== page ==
Sunday, 7 November 2010

Double Fireworks Nights ! Remember, remember the 5th of November!

As things have changed I have found more time to spend with some dear friends than I didnt have the opportunity to in years gone by. So Friday I was able to hook up with my good buddy Luc & his lovely girlfriend Constanza as they invited me to Ladbroke Sq in Notting Hill for a Fireworks display in ode of a poor ill fated Yorkshire man called Guido!!! WOW - what a memerising and enchanting time of the year this autumn is starting to become .....1st it was my Birthday, then a double Halloween week-end and now a double Guy Fawkes week-end. These superior quality residential squares really spend money on the fireworks. In the buisness we know that displays go for about £500 - £1,000 per minute. Geeez, it was almost 20 minutes a spectacular array of dreamlike kaleidoscopesque vividity. Beautiful! Then on Saturday eve I was once again invited to another great Fireworks display by mon ami Alex in Randolph Square....Awesome! I love fireworks. Something quite beguiling about low explosive pyrotechnics. Thank you 12th Century Chinamen for 1 of 4 of your great inventions. Thanks for the love Guys!!
Want to know more about Guido & his friends?
Guy Fawkes (13 April 1570 – 31 January 1606), also known as Guido Fawkes, the name he adopted while fighting for the Spanish in the Low Countries, belonged to a group of provincial English Catholics who planned the failed Gunpowder Plot of 1605.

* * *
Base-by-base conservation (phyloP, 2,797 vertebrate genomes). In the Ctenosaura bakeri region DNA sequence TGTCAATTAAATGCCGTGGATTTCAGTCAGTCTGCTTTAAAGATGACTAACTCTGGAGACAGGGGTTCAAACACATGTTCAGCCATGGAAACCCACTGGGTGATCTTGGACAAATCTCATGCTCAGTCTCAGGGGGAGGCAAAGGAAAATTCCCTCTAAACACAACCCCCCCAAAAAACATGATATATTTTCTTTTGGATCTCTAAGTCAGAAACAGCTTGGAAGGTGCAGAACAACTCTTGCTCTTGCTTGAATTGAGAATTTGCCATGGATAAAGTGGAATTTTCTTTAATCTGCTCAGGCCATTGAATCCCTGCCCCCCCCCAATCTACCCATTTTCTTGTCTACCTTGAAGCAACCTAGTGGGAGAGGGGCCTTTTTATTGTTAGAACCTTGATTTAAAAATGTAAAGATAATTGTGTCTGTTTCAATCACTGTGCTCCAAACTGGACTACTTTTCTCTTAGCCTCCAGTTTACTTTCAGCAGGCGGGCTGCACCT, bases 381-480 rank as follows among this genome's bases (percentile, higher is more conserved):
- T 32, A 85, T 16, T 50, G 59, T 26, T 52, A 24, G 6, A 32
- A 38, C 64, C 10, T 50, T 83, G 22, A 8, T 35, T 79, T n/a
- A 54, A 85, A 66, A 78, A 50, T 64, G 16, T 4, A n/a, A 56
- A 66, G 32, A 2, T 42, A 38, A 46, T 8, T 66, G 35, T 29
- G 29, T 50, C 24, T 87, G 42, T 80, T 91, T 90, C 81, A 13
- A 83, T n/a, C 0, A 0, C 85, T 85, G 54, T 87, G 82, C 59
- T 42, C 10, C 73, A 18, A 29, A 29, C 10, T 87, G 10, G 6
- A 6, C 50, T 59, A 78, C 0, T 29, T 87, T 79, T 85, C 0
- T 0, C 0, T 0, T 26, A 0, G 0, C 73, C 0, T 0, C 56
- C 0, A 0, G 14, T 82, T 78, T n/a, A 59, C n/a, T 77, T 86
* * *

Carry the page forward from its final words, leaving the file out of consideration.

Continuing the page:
Fawkes was born and educated in York. His father died when Fawkes was eight years old, after which his mother married a recusant Catholic. Fawkes later converted to Catholicism and left for the continent, where he fought in the Eighty Years' War on the side of Catholic Spain against Protestant Dutch reformators. He travelled to Spain to seek support for a Catholic rebellion in England but was unsuccessful. He later met Thomas Wintour, with whom he returned to England.
Wintour introduced Fawkes to Robert Catesby, who planned to assassinate King James I and restore a Catholic monarch to the throne. The plotters secured the lease to an undercroft beneath the House of Lords, and Fawkes was placed in charge of the gunpowder they stockpiled there. Prompted by the receipt of an anonymous letter, the authorities searched Westminster Palace during the early hours of 5 November, and found Fawkes guarding the explosives. Over the next few days, he was questioned and tortured, and eventually he broke. Immediately before his execution on 31 January, Fawkes jumped from the scaffold where he was to be hanged and broke his neck, thus avoiding the agony of the drawing and quartering that followed.
Fawkes became synonymous with the Gunpowder Plot, which has been commemorated in England since 5 November 1605. His effigy is burned on a bonfire, often accompanied by a firework display